The park is a gem. Not a bad seat, free parking, accessible, reasonably priced concessions and clean washrooms (emphasis on clean washrooms since I wore a hole in the aisle traveling back and forth for potty breaks).
But that's not why I went.
I ventured out to Rosemont so my daughter Audra, age 5, could experience women playing ball. This after dozens and dozens of trips through the years with her sisters to see her big brother, now in high school, compete in every sport known to man. She had the chance to play t-ball this spring, the only girl on her team, and loved it. For me, the bifocal Dad, it meant t-ball in the morning and high school baseball in the afternoon.
The circle of (sporting) life.
We've watched some college softball on T.V. (she loves the bows) but it's not the same. For kids, hopefully, it's all about the experiences.
What I experienced at the Bandits game was a young girl beaming with endless possibilities. My parents grew up in a world where girls mostly cheered on the boys. My female peers played sports in high school and college, not for a living. My girls live in a different, wonderful world.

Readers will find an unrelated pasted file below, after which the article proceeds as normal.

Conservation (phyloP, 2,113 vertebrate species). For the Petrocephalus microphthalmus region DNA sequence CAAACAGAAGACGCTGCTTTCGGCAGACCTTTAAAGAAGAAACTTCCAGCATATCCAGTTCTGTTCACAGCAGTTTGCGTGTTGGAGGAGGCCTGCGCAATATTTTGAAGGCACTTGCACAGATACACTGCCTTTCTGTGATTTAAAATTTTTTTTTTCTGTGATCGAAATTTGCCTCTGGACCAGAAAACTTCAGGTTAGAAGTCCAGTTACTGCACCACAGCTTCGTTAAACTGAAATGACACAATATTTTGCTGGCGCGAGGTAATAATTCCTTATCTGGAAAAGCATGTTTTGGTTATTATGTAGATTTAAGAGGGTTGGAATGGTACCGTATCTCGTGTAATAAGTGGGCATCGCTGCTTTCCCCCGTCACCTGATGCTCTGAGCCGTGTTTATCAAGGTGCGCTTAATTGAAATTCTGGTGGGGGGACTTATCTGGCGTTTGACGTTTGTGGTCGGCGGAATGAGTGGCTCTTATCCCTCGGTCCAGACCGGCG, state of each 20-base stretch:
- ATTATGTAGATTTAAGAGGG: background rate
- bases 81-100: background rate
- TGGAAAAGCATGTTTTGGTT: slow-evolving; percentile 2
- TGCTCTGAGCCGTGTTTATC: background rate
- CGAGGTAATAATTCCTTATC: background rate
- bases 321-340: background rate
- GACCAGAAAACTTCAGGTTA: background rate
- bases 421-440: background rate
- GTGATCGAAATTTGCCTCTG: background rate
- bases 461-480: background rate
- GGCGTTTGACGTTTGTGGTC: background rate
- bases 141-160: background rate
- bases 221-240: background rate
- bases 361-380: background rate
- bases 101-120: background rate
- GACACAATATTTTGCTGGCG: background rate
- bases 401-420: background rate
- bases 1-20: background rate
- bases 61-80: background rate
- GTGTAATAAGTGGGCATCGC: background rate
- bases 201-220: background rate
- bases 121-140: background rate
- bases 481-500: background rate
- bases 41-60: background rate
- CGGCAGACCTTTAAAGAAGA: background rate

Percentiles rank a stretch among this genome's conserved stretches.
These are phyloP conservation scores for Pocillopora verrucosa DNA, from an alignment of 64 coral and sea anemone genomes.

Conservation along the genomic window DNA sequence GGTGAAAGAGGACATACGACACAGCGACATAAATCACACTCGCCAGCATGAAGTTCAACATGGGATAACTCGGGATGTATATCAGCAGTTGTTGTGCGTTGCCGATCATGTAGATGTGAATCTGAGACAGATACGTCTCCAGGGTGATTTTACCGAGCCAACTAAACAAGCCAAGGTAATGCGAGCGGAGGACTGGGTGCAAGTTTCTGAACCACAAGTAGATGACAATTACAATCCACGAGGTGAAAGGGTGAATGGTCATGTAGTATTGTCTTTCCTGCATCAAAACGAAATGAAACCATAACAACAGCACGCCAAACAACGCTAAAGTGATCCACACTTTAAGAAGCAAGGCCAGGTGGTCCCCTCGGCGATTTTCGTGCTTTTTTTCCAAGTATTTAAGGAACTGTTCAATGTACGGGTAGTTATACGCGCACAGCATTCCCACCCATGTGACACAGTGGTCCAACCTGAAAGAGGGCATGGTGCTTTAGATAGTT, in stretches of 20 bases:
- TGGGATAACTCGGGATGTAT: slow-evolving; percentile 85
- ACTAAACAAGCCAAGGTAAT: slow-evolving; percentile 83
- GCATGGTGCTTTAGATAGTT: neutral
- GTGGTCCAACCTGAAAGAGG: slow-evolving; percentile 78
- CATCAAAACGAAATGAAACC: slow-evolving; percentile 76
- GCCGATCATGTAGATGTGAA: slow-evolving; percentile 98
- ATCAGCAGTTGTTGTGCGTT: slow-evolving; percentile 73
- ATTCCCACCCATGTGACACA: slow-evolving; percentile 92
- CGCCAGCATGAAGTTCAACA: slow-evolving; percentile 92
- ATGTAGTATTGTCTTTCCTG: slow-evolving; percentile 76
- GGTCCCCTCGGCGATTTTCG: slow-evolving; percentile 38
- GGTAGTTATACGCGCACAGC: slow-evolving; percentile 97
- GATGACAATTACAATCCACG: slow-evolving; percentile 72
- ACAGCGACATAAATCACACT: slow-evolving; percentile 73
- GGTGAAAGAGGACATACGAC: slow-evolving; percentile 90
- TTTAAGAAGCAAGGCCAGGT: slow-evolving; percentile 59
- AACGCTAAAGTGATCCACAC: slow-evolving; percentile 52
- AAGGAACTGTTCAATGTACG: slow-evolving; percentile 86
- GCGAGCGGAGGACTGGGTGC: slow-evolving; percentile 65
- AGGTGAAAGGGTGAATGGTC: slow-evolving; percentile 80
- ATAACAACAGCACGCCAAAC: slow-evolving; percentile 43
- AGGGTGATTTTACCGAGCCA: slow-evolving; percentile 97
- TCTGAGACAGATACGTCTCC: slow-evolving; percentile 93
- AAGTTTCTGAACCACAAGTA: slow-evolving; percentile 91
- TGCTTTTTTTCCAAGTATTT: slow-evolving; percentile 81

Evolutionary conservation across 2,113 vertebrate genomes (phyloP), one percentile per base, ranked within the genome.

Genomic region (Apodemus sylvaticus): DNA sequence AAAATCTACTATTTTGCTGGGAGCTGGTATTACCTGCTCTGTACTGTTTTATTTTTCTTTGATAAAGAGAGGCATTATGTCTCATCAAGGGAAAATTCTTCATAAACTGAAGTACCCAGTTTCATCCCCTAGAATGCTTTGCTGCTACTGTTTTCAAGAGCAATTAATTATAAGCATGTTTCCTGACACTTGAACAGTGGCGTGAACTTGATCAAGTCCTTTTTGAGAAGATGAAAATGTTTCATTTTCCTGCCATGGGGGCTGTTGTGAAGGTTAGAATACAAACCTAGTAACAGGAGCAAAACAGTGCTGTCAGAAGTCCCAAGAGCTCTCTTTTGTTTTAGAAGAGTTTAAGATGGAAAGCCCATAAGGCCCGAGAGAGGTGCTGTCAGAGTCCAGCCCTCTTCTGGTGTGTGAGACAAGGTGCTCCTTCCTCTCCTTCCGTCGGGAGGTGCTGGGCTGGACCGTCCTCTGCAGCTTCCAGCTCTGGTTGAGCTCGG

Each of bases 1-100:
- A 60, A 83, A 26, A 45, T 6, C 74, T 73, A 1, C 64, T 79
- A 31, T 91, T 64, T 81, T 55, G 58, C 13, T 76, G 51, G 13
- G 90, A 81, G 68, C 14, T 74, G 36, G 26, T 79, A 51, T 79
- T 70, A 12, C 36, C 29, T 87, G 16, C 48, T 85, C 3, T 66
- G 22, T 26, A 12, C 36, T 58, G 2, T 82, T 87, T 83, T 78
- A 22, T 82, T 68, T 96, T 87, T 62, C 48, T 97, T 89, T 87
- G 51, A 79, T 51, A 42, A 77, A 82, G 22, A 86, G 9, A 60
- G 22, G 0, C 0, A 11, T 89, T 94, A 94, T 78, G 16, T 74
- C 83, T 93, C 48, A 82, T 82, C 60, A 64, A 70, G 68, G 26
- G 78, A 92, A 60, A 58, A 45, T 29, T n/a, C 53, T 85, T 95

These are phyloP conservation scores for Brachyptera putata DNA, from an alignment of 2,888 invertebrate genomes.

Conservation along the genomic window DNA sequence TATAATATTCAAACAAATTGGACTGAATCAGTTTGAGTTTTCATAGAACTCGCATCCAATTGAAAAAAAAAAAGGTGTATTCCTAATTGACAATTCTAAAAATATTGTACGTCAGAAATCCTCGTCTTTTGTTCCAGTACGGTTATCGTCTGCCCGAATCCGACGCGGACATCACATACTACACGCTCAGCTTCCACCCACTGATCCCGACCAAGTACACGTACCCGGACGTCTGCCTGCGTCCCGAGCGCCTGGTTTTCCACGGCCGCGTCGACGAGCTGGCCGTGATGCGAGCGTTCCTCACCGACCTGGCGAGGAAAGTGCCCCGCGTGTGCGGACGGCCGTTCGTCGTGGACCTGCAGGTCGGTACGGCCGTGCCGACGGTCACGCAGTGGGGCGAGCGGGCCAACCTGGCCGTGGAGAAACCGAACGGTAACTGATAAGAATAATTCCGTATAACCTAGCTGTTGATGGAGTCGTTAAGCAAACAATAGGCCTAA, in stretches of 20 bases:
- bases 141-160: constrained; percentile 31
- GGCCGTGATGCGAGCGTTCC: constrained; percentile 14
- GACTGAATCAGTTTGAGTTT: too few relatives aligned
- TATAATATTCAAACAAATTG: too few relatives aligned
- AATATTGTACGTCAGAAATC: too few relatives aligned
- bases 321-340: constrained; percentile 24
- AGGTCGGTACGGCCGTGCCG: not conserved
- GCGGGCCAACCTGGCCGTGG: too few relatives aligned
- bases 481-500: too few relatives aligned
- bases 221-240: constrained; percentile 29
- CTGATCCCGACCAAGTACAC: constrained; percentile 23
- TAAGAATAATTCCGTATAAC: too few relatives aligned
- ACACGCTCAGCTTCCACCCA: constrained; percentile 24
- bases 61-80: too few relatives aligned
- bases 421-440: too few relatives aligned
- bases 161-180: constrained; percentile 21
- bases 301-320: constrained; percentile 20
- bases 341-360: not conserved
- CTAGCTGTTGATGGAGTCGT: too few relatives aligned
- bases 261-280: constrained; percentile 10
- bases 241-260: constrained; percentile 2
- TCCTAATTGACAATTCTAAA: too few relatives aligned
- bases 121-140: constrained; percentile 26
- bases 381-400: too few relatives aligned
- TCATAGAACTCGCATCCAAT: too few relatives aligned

How different? After five innings the lightning alarm went off, forcing us down from the stands to the concourse. After (naturally) a bathroom break I looked up and saw several players from both teams mingling with fans. Can you picture A-Rod or Barry Bonds visiting with fans during a rain delay?
I don't know if Audra will end up playing professional anything. But I'm grateful she has the chance to dream.
Add Chicago Bandits softball to Chicagoland's Best of Summer.
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